Here on the BBC Football web pages is a video of former footballer Pat Nevin waffling on about the correlation between the size of a soccer pitch and the likelihood of goals being scored as a game draws towards the end:
BBC Sport’s Pat Nevin explains how a variation of a few yards in the length and width of a football pitch can prove crucial in the closing stages of a match.Nevin looks at the difference in size of the Premier League’s largest and smallest pitches, and how players can take advantage of playing on a bigger surface
Well, no, he does NOT explain anything of the sort.
His argument is banal and backed by no numbers other than the fact that some Premier League football pitches are bigger than others, therefore on the bigger ones footballers have more space!
Luckily I have to hand a Cambridge NatSci undergrad, who has run some of the data. He plotted a graph of average away goals per game scored at each PL ground in 2012/13 against size of pitch (not as easy a job as you might think, as the Internet gives different lists of pitch sizes). He chose away goals as this looks to be the ‘purest’ way of looking at the problem – it measures all teams’ propensity to score on unfamiliar pitches.
Crawf Minor’s conclusion? It is hard to spot any trend at all. On one list of pitch sizes the number of away goals scored declined slightly as the pitches got bigger (if you want to be technical R2 = 0.0491). On another list of pitch sizes there was no correlation at all between the size of pitch and the likelihood of goals being scored in a match.
Note that this analysis does not specifically answer Nevin’s suggestion that goals are more likely to be scored on bigger pitches late in a game. He provides no evidence.
Why should his idea be correct? Maybe it’s the opposite: on a bigger pitch attacking players will have run around more than defenders, so by the end of a game they will be rather more worn out.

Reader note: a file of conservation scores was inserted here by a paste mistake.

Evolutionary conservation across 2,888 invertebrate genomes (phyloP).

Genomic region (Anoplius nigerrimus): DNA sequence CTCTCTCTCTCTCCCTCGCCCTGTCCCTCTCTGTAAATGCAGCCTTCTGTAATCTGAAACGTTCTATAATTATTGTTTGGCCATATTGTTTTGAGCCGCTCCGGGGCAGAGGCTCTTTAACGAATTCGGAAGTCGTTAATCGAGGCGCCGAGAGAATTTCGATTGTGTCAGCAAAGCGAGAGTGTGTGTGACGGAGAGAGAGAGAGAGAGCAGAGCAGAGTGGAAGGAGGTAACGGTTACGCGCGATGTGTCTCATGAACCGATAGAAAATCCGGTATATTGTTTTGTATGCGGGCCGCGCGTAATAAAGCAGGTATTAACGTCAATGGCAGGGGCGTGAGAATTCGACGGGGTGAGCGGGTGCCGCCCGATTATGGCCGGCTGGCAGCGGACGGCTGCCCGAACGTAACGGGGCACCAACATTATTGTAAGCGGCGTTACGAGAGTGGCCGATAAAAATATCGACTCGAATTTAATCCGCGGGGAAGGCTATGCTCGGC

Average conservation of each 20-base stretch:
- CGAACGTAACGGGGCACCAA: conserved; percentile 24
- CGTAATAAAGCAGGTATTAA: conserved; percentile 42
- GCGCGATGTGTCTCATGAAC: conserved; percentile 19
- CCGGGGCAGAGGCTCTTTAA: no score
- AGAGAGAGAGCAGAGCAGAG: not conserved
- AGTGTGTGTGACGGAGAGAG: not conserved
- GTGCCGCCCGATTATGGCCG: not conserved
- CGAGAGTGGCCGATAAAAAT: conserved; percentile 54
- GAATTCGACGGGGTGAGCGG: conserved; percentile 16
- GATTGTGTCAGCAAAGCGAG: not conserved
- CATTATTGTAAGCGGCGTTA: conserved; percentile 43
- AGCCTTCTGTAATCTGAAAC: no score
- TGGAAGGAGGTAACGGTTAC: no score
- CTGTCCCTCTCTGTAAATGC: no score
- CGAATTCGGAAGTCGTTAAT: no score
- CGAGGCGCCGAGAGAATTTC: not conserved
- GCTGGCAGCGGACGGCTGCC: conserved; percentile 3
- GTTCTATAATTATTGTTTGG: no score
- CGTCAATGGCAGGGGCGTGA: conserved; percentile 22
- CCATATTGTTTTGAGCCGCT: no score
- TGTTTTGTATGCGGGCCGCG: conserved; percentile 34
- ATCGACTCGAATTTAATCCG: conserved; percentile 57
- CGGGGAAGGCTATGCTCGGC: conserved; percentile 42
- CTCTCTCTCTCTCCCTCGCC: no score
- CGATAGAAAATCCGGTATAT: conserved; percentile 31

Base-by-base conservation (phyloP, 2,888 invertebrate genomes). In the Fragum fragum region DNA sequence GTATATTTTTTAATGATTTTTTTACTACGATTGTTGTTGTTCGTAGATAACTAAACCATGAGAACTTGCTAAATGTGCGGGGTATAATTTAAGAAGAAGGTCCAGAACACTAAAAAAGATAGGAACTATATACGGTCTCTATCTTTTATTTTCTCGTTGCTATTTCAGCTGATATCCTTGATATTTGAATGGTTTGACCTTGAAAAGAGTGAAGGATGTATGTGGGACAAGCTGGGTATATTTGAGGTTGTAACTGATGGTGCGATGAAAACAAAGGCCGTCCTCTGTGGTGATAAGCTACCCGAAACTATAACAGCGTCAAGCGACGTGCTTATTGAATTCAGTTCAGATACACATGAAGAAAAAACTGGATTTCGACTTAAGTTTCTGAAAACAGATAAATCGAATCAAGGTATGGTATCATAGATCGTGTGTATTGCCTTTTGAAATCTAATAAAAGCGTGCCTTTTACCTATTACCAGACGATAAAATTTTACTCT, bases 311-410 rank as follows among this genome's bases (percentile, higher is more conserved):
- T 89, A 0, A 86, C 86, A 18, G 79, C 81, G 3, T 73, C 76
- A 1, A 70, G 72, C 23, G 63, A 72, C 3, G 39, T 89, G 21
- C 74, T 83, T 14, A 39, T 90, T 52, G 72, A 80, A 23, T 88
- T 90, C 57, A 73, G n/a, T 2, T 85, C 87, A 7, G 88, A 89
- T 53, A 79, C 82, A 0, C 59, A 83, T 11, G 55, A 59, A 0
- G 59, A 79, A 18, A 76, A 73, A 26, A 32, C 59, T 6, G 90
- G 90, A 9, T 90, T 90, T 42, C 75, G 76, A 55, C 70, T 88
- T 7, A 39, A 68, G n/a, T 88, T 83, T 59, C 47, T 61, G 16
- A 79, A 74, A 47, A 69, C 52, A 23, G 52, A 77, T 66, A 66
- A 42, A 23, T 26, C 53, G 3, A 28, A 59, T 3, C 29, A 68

Here are some excellent late-goal statistics from Jonny Grossmark (where a late goal is one scored in the final 15 minutes). The compiler points out that in general more goals are scored in the final 15 minutes of games than in any other comparable time-range.
Manchester United and Manchester City have two of the largest pitches. So you might expect them to be well trained to use the extra space to score relatively more goals towards the end of a game. They both had a strong positive ratio of goals for v goals against in the final 15 minutes for the season as a whole, but they both scored more late goals away from home than they did at home.
Jonny likewise does some number crunching, but instead of looking at pitch size as a variable he studies ‘mindset’ – which teams were more likely to settle for what they had with ten minutes to go, and which were more likely to be pushing for a win. Fascinating.
Pat Nevin has produced a lazy BBC video that purports to have something interesting to say, but is based on no serious thought at all. Annoying. He might or might not be right to suggest that late goals are more likely to be scored on larger pitches. But until someone does a careful look at the data, we have no way of knowing.